Continuing our coverage of the Steam Next Fest 2023, we have the story-driven detective game The Inquisitor.
The Inquisitor takes place in a world where Jesus was crucified but instead broke free from the cross and fought back against the Romans. Jesus unleashed his vengeance upon those who crucified him, razing the city and decapitating Emperor Tiberius, essentially changing the course of the Catholic religion forever.
The game shows us this in the opening cutscene, but regular dialogue is also filled with hints that help us understand how religion works in this world. Established religion now paints a vengeful Jesus, who teaches to not forgive those who would trespass against you.
It’s also a really nice detail that the cross in The Inquisitor isn’t straight, but twisted at the edges. It is referred to as the broken cross, which symbolizes Christ’s unwillingness to be crucified. A lot of Jesus’ teachings have been altered for this new version of the religion, and the biblical passages we see during loading screens paint him as a much more punitive figure.
In the game, we play as Mordimer Madderdin, an inquisitor sent by the church to investigate rumors of a vampire in the town of Koenigstein. Arriving at the town, Mordimer has to deal with small-time thieves, ritualistic killings, and mysterious visions, which only serve to make his job even more complicated.
Following the game’s themes, I have a confession to make: I went into The Inquisitor expecting absolute schlock. I had no faith in the game from what I saw before playing, but was shocked when I found one of the most earnest attempts at delivering a cinematic story-heavy game on a low budget.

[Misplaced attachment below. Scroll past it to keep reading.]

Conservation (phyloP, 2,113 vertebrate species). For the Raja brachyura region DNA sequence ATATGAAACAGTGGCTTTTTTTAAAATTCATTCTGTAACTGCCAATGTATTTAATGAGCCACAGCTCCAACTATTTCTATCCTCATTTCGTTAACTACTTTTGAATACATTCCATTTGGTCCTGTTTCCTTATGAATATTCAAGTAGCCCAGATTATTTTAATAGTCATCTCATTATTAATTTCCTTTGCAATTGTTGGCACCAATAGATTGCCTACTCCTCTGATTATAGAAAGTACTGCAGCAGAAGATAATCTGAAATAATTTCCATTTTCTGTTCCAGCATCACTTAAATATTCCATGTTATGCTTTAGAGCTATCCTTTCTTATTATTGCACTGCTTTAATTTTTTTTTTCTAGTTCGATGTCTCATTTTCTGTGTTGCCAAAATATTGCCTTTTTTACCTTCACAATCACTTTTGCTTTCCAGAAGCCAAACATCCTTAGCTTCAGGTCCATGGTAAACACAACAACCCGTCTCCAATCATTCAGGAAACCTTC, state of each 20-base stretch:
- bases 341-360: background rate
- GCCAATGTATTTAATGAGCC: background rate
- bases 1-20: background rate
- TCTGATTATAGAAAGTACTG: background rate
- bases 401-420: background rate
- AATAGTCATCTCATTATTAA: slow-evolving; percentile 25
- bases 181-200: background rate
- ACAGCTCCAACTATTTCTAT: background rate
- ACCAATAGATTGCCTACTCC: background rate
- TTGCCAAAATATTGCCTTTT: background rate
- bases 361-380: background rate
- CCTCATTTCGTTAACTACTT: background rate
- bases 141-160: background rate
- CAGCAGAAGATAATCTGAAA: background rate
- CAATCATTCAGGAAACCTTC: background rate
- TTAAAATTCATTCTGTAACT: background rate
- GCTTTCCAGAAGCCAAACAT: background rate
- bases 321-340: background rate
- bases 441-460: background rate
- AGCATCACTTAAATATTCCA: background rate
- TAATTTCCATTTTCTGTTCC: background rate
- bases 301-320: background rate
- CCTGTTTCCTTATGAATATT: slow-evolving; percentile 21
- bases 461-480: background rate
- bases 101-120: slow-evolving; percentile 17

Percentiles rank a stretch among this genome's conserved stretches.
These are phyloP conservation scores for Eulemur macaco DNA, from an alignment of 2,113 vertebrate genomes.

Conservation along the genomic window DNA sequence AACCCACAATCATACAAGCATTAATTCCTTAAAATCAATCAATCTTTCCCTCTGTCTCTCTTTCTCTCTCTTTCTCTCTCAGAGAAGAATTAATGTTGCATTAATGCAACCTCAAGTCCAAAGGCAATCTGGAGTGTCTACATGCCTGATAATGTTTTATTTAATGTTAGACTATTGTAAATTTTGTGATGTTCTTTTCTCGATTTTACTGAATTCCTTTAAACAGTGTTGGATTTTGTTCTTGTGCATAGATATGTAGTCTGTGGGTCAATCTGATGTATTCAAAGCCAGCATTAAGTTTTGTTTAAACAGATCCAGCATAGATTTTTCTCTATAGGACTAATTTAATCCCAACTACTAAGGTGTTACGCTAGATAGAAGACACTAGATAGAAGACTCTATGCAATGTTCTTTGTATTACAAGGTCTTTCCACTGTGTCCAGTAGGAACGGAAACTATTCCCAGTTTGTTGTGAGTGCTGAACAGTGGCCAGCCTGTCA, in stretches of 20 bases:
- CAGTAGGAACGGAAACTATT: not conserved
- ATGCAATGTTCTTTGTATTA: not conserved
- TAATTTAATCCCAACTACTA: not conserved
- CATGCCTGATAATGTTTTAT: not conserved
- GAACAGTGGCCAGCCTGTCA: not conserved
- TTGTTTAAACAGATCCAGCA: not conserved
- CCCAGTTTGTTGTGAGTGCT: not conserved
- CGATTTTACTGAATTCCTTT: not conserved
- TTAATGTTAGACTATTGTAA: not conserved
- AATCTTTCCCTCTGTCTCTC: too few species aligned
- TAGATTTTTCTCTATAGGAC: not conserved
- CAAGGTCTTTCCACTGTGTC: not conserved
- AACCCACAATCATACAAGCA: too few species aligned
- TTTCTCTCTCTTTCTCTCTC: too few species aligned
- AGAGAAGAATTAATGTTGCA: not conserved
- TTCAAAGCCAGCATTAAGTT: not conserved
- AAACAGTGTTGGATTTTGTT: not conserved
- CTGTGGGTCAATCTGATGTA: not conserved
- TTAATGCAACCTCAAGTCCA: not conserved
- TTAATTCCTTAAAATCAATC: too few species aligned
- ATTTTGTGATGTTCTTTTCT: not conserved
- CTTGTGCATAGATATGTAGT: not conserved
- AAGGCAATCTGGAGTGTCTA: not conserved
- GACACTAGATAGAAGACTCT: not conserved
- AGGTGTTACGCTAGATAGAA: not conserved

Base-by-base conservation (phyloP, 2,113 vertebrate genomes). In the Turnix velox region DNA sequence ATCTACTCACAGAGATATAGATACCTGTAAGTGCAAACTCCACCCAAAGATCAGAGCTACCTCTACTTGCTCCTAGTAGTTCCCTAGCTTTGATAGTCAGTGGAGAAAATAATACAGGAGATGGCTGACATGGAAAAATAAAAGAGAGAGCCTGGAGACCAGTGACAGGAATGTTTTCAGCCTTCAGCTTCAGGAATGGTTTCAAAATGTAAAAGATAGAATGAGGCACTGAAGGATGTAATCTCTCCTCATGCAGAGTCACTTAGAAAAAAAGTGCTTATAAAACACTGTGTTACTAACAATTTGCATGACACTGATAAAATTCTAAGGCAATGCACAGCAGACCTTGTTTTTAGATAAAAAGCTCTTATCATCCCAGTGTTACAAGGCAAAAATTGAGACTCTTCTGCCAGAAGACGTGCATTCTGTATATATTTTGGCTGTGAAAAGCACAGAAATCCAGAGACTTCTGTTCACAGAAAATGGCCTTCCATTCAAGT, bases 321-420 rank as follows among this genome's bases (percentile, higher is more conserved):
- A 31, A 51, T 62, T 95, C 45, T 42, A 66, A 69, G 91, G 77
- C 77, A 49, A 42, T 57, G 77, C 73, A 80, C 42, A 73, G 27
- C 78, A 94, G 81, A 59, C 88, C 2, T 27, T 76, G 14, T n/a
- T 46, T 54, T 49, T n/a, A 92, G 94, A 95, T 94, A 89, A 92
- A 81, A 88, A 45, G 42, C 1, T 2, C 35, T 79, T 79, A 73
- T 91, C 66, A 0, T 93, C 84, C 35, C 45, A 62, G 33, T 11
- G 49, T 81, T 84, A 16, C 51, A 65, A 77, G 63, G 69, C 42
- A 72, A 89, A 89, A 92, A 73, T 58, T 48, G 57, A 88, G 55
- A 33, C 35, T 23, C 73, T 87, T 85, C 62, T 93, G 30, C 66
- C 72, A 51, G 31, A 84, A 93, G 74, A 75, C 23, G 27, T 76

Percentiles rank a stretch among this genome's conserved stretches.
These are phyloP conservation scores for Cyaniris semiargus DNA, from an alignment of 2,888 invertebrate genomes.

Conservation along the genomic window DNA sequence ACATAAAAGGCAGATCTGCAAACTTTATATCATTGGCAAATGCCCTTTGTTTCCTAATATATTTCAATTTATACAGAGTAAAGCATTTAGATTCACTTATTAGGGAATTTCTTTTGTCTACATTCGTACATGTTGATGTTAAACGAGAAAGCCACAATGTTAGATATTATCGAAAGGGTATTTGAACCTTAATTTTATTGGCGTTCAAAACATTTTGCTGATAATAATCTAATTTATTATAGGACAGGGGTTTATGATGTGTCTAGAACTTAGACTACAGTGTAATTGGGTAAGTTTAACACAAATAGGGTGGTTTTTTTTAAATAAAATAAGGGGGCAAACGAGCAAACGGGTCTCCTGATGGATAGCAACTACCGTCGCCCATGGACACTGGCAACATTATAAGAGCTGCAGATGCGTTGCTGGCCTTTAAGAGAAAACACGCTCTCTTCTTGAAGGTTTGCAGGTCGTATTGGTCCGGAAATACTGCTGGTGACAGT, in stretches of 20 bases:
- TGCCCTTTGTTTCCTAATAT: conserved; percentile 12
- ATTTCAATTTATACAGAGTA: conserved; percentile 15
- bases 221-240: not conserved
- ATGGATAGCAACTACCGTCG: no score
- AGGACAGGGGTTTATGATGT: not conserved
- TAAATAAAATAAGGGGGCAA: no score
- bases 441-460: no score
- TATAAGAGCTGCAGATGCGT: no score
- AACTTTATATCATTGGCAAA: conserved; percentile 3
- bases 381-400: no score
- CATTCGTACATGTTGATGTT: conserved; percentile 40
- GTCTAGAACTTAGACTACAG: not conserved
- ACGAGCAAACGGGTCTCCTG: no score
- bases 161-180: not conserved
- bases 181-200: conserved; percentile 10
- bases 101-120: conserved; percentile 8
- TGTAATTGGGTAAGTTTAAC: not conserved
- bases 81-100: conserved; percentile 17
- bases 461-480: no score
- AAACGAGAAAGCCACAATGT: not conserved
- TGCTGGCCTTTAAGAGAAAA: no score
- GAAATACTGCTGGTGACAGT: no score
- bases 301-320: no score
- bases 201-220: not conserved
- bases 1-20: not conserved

The game’s story is actually really compelling, and Mordimer is a pretty entertaining protagonist to play as. It honestly reminds me of the earlier Witcher games, which were fantastic story-wise but got written off as Eurojank by a lot of people.
Mordimer can be either a reasonable inquisitor or an absolutist, and the game lets you go pretty far when it comes to delivering punishment, especially because your word as an inquisitor will not be doubted. You are always allowed to deliver what you think is the correct punishment for those who have wronged you.
In my playthrough of the demo, I decided to have Mordimer be a reasonable guy, which becomes an increasingly difficult task the more rotten people you meet. The world of The Inquisitor does not shy away from dark fantasy territory, and most peasants you encounter won’t shy away from doing horrible deeds.
The demo unfortunately doesn’t wrap up any storylines, but it does set up the game quite nicely. I am 100% invested in this story and definitely want to see what the game’s final release is going to look like.
Mordimer can also go into a place called the Unworld, which is essentially a ghost realm that helps him recover shards of events to have a vision. These visions help him move cases forward and give him information on past events he wasn’t present to see.
In the Unworld, you are chased by a massive flying monster, making these sections stealth-adjacent. It’s definitely a step above most forced stealth sections in games, but it does hurt the game’s pacing a little.
Combat in the Inquisitor is also pretty basic, especially because it’s not the game’s main focus, but I respect the developers for not solving fights with a series of quick time events. There is an actual combat system where you can do light attacks, heavy attacks, parry, and dodge. The game’s combat is not a major selling point for me, but I appreciate its inclusion nonetheless.
Overall, I was extremely surprised by The Inquisitor. Not only does the game fully commit to its premise, but it also manages to deliver a pretty interesting story without making many compromises. The game is definitely running on a lower budget, but that hasn’t stopped the developers from tailoring a very engaging story.
The Inquisitor is not a title that will please everyone, but people willing to look past some of the game’s shortcomings will find a really engaging story that delves deep into themes of morality, power, and religion.
The Inquisitor is set to release February 2024, for PlayStation 5, Xbox One, PlayStation 4, Xbox Series X/S, and Microsoft Windows (through Steam). The game’s demo is available on Steam as part of the Steam Next Fest 2023 event.